I don't just treat mental illness, I help develop mental wellness. This is more than just minimizing suffering. It’s also about recognizing your strengths and living life purposely, authentically, and joyously. Mental wellness can be thought of as maximizing happiness, calmness, sleep, activity, and nutrition. My job is utilizing an integrative approach, through medicine, therapy, and holistic care, to help you get the most from the five pillars below.
DO YOU PRESCRIBE MEDICATIONS?
Yes. As a board-certified psychiatrist and medical doctor, I have the ability to prescribe medications, but I do so conservatively, judiciously, and usually short-term. It is very important for doctors to spend adequate time understanding an individual’s life and emotional suffering before prescribing psychiatric medications. It’s also necessary for doctors to fully explain the many short-term and long-term risks these medications may pose, as well as discuss evidence-based alternatives, such as therapy, lifestyle optimization, and herbal/vitamin supplementation. If you feel your doctor has not adequately understood you nor explained the risks and alternatives to medications, perhaps my treatment philosophy will resonate with you. I specialize in helping people identify and minimize unnecessary psychiatric medications in a medically-supervised way. In my experience, psychiatric medications should seldom be used long-term and are better thought of as a short-term bridge to some of the other work we can do together. I am not anti-medication, I am for their rational use.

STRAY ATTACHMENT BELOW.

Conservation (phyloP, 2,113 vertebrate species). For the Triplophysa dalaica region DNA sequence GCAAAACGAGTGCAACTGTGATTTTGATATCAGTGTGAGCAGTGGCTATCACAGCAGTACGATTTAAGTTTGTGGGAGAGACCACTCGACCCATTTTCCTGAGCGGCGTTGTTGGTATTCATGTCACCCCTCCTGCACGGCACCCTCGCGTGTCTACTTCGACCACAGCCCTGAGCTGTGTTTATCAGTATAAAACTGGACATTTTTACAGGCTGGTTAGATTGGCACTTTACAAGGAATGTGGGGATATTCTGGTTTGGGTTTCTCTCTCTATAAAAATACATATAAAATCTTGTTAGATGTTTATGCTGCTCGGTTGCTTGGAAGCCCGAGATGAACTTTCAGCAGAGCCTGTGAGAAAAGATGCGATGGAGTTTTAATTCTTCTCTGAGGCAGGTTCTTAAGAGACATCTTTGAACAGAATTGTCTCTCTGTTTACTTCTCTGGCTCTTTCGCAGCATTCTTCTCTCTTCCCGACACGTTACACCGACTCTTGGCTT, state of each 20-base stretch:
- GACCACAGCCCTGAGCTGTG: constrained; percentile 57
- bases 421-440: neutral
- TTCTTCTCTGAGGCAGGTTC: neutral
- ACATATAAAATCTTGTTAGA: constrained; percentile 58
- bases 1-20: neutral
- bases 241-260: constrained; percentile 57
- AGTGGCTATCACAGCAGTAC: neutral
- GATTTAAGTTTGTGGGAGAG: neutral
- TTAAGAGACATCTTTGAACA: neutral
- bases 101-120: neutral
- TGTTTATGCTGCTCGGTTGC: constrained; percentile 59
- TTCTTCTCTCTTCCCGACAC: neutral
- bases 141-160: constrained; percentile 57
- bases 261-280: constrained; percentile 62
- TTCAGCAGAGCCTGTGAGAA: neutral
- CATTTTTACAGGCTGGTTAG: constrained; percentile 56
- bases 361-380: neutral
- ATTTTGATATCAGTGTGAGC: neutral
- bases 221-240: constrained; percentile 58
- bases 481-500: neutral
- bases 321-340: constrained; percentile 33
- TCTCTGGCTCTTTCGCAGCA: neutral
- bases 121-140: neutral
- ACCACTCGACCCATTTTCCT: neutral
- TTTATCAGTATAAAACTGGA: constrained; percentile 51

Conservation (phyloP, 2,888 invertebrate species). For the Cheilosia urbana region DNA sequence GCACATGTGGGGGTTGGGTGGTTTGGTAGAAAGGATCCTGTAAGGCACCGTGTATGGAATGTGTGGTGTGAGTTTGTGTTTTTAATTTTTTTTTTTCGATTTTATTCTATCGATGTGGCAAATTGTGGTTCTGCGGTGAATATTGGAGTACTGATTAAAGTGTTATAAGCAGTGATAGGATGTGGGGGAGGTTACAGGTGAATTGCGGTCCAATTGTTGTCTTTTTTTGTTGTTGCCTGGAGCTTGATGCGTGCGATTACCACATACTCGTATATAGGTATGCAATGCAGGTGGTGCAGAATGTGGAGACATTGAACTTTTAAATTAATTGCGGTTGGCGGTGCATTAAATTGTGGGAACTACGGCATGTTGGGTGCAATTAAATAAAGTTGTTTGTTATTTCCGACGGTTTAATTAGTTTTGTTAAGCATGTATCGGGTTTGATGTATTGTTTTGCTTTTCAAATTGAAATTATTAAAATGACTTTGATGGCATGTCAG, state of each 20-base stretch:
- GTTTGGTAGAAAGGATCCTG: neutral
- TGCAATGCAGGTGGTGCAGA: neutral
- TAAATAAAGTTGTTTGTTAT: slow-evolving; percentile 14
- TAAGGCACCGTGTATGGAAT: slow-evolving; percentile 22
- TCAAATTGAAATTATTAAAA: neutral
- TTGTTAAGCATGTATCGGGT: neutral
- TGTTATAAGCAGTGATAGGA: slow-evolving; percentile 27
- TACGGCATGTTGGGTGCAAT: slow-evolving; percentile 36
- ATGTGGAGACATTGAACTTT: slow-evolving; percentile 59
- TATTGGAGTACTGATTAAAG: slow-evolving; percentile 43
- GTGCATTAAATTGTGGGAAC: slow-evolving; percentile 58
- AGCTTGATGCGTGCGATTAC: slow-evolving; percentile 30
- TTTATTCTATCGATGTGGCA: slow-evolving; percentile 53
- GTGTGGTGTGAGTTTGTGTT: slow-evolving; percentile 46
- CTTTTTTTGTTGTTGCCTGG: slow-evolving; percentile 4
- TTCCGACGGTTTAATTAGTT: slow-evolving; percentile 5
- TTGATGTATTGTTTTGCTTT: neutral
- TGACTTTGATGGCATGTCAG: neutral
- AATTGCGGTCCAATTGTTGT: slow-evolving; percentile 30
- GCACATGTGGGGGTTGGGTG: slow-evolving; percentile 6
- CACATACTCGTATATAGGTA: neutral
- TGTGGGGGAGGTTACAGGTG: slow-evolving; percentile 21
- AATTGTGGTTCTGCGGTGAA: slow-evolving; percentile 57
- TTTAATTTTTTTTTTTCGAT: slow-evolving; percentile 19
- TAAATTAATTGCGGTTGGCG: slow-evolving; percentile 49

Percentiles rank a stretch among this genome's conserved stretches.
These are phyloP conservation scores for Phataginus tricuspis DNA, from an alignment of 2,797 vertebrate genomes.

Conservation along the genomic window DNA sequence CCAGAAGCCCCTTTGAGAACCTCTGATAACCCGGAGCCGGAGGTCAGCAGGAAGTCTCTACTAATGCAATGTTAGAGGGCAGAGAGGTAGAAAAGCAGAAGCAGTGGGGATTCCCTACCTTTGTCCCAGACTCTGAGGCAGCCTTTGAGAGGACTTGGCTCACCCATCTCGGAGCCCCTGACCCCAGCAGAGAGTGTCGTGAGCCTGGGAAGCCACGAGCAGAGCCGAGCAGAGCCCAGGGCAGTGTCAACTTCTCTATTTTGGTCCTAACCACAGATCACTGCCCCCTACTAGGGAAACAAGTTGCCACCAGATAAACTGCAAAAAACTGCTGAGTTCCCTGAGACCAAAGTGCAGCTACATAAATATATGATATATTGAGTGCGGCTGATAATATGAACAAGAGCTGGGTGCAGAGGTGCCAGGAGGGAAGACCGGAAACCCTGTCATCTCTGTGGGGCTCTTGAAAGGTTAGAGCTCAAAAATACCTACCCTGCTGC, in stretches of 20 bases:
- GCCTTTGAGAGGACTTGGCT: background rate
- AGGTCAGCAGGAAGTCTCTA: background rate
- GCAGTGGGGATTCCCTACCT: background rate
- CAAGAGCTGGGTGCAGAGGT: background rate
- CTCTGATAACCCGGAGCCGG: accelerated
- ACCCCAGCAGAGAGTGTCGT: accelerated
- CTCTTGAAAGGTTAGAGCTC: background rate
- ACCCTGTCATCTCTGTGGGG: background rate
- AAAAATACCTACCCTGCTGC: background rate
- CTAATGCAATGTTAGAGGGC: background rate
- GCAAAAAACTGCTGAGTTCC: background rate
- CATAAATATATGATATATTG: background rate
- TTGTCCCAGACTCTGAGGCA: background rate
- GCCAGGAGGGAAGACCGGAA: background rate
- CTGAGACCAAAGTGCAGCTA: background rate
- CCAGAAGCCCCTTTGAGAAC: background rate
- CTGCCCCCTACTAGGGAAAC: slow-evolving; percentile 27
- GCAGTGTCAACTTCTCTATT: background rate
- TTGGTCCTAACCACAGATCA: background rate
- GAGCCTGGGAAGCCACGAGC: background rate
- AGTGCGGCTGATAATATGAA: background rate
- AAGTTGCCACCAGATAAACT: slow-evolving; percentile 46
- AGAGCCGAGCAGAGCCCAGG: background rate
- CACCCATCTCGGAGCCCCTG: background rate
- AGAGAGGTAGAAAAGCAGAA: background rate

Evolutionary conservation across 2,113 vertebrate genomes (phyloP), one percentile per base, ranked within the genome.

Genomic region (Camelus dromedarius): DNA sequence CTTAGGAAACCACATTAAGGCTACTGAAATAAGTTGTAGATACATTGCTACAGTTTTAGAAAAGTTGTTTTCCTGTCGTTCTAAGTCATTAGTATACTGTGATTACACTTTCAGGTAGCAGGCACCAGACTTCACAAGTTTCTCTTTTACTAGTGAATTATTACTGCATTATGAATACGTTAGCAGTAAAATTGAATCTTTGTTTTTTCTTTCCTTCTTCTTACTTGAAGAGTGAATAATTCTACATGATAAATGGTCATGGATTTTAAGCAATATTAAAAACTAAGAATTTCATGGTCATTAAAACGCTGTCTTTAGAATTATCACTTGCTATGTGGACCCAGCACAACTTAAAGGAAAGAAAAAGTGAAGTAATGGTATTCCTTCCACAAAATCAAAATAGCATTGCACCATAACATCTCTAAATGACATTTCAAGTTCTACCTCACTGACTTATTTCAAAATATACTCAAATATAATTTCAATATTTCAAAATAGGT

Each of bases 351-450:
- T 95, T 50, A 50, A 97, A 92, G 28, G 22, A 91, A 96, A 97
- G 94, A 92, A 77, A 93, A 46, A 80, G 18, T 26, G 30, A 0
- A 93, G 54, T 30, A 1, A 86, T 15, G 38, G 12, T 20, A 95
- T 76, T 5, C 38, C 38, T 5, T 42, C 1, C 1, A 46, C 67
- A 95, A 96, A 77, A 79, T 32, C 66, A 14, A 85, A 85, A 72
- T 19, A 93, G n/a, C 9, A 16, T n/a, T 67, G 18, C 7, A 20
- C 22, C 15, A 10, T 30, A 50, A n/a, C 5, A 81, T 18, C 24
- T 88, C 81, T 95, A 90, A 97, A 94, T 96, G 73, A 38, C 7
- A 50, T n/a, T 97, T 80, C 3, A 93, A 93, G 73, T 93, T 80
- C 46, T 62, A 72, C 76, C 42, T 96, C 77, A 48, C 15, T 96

BENZODIAZEPINES (XANAX, KLONOPIN, VALIUM, ATIVAN)
STIMULANTS (ADDERALL, RITALIN, ETC)
I typically do not prescribe these medications unless they are part of a plan to slowly and safely come off them. I feel benzodiazepines, like Xanax, Klonopin, Valium, Ativan, are potentially dangerous medications that, in my experience, tend to cause more harm than good, especially when taken long-term. In addition to the well-established risks of addiction, confusion, falls, etc, emerging evidence suggest they may significantly increase the risk of Alzheimers and, for many people, can make anxiety and sleep worse over time. Stimulants, like Adderall and Ritalin, are essentially low-dose methamphetamine, which have not been shown to have consistent long-term benefit in treating ADHD. I generally feel that exposure to the many long-term risks of benzodiazepines and stimulants outweigh any benefits. There are many evidence-based alternatives to these medications, which we can discuss.
DO YOU DO THERAPY?
Yes. I believe the most important treatment for emotional suffering is honest and respectful therapy in service of the human condition. There are many approaches to therapy, which we can discuss and tailor to your needs. Perhaps you are interested in learning how your thoughts, emotions, and actions can get you “stuck” in patterns of depression or anxiety. Perhaps we can focus on enhancing the positive and resilient aspects of your character, rather than ruminating on negative events of your life. Perhaps we can explore ways to help you appreciate your life in the moment, without the baggage of judgment and regret. There are many potential paths to travel in therapy, but they all start with a fundamental understanding of you as an individual. I look forward to joining you on your path. It’s been my absolute joy to help people achieve the happiness, calmness, and purposefulness that can result from the work done in therapy.